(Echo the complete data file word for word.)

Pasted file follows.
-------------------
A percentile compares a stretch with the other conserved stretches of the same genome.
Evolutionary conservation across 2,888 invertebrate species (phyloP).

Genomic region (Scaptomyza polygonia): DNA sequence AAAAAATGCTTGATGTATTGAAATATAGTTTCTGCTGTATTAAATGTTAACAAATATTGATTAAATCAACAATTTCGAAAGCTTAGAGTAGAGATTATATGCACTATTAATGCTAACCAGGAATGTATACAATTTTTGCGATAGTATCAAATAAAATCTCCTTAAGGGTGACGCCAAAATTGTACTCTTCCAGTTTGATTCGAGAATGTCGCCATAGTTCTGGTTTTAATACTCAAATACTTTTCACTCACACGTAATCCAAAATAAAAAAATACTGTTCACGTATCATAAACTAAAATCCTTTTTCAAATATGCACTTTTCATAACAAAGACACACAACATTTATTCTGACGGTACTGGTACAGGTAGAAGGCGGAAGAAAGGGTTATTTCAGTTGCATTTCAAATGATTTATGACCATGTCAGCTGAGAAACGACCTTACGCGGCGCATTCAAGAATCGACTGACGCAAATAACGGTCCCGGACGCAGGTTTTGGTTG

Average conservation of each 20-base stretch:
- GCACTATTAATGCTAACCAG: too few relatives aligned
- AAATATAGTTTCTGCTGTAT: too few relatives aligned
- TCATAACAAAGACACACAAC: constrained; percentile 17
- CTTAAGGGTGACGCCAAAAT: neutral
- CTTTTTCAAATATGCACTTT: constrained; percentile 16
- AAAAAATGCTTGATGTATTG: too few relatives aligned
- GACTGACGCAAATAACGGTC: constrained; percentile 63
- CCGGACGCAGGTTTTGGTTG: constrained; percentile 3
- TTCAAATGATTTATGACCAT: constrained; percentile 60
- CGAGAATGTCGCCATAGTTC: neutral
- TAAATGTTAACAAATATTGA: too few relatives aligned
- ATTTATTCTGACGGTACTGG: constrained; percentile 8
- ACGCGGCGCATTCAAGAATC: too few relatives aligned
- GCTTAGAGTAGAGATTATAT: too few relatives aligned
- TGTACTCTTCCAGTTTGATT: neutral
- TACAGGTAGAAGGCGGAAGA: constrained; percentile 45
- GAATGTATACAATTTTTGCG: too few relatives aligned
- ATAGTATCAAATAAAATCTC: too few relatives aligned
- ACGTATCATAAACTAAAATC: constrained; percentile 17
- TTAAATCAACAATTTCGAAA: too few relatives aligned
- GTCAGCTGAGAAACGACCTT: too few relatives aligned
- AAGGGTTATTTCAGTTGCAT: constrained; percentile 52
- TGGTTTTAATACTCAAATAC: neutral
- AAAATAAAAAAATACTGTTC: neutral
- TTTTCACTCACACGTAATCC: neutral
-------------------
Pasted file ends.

A percentile compares a stretch with the other conserved stretches of the same genome.
Evolutionary conservation across 2,888 invertebrate species (phyloP).

Genomic region (Scaptomyza polygonia): DNA sequence AAAAAATGCTTGATGTATTGAAATATAGTTTCTGCTGTATTAAATGTTAACAAATATTGATTAAATCAACAATTTCGAAAGCTTAGAGTAGAGATTATATGCACTATTAATGCTAACCAGGAATGTATACAATTTTTGCGATAGTATCAAATAAAATCTCCTTAAGGGTGACGCCAAAATTGTACTCTTCCAGTTTGATTCGAGAATGTCGCCATAGTTCTGGTTTTAATACTCAAATACTTTTCACTCACACGTAATCCAAAATAAAAAAATACTGTTCACGTATCATAAACTAAAATCCTTTTTCAAATATGCACTTTTCATAACAAAGACACACAACATTTATTCTGACGGTACTGGTACAGGTAGAAGGCGGAAGAAAGGGTTATTTCAGTTGCATTTCAAATGATTTATGACCATGTCAGCTGAGAAACGACCTTACGCGGCGCATTCAAGAATCGACTGACGCAAATAACGGTCCCGGACGCAGGTTTTGGTTG

Average conservation of each 20-base stretch:
- GCACTATTAATGCTAACCAG: too few relatives aligned
- AAATATAGTTTCTGCTGTAT: too few relatives aligned
- TCATAACAAAGACACACAAC: constrained; percentile 17
- CTTAAGGGTGACGCCAAAAT: neutral
- CTTTTTCAAATATGCACTTT: constrained; percentile 16
- AAAAAATGCTTGATGTATTG: too few relatives aligned
- GACTGACGCAAATAACGGTC: constrained; percentile 63
- CCGGACGCAGGTTTTGGTTG: constrained; percentile 3
- TTCAAATGATTTATGACCAT: constrained; percentile 60
- CGAGAATGTCGCCATAGTTC: neutral
- TAAATGTTAACAAATATTGA: too few relatives aligned
- ATTTATTCTGACGGTACTGG: constrained; percentile 8
- ACGCGGCGCATTCAAGAATC: too few relatives aligned
- GCTTAGAGTAGAGATTATAT: too few relatives aligned
- TGTACTCTTCCAGTTTGATT: neutral
- TACAGGTAGAAGGCGGAAGA: constrained; percentile 45
- GAATGTATACAATTTTTGCG: too few relatives aligned
- ATAGTATCAAATAAAATCTC: too few relatives aligned
- ACGTATCATAAACTAAAATC: constrained; percentile 17
- TTAAATCAACAATTTCGAAA: too few relatives aligned
- GTCAGCTGAGAAACGACCTT: too few relatives aligned
- AAGGGTTATTTCAGTTGCAT: constrained; percentile 52
- TGGTTTTAATACTCAAATAC: neutral
- AAAATAAAAAAATACTGTTC: neutral
- TTTTCACTCACACGTAATCC: neutral